According to Tim Bierley, a pharma campaigner for the group, mRNA vaccines should have revolutionised the global Covid response, but Pfizer is withholding this essential medical innovation from the world, ripping public health systems off for an "eye-watering mark-up." Photograph:( Reuters )
The South African variant is considered among the more dangerous of current mutations because it evades some of the blocking action of antibodies that target the older coronavirus strain.
Pfizer and BioNTech have been studying adding a third dose to their vaccine regime and testing a new version that will target the South African variant of the coronavirus.
The South African variant is considered among the more dangerous of current mutations because it evades some of the blocking action of antibodies that target the older coronavirus strain. Concerns have since risen that more transmissible variants such as the one first detected in South Africa or another in Britain are more resistant to existing vaccines.
That means people who were infected with the classic strain are more susceptible to reinfection, and research has also shown the variant has partly reduced the protection of the current generation of vaccines.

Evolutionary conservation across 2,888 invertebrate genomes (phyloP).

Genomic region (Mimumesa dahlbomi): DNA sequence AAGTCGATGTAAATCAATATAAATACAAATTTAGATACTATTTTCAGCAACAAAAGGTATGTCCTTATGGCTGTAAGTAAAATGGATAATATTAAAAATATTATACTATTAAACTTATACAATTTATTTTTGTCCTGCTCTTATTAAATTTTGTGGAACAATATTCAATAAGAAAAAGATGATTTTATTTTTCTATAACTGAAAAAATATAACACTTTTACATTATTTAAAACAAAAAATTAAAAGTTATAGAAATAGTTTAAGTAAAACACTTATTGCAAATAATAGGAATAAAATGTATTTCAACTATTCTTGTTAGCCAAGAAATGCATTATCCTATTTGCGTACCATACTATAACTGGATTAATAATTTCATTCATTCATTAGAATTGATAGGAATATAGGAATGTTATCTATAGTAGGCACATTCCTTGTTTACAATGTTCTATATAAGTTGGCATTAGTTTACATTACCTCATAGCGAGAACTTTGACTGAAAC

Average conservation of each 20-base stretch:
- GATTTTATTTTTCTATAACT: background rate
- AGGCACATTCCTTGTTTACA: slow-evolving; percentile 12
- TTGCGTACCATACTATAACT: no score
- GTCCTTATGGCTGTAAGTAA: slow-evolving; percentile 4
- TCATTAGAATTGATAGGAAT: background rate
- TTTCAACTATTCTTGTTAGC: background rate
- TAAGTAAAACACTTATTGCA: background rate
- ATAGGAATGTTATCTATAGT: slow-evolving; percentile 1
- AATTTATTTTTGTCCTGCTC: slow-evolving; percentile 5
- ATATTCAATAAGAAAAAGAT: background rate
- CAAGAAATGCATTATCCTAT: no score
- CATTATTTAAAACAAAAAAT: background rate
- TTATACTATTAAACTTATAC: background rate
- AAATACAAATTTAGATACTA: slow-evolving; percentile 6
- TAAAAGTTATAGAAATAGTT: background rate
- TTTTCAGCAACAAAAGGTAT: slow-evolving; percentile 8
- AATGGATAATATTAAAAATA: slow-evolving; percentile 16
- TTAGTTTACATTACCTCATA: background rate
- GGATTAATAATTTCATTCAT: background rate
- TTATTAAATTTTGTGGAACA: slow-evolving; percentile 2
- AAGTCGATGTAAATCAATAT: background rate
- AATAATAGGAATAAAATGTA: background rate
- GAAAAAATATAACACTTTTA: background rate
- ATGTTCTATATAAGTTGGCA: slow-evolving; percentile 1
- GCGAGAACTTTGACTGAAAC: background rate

In one study, the US and German pharmaceutical firms said they would look at what happens when people are given a third dose of their two-shot vaccine, six to 12 months after the booster.
They are also talking to regulators about testing a modified version of their original vaccine to address the South African variant known as B.1.351.
Moderna, the other company whose vaccine has been approved for emergency use in America, said Wednesday that doses of its new Covid-19 vaccine candidate aimed at the South African coronavirus variant had been shipped to the US National Institutes of Health for testing.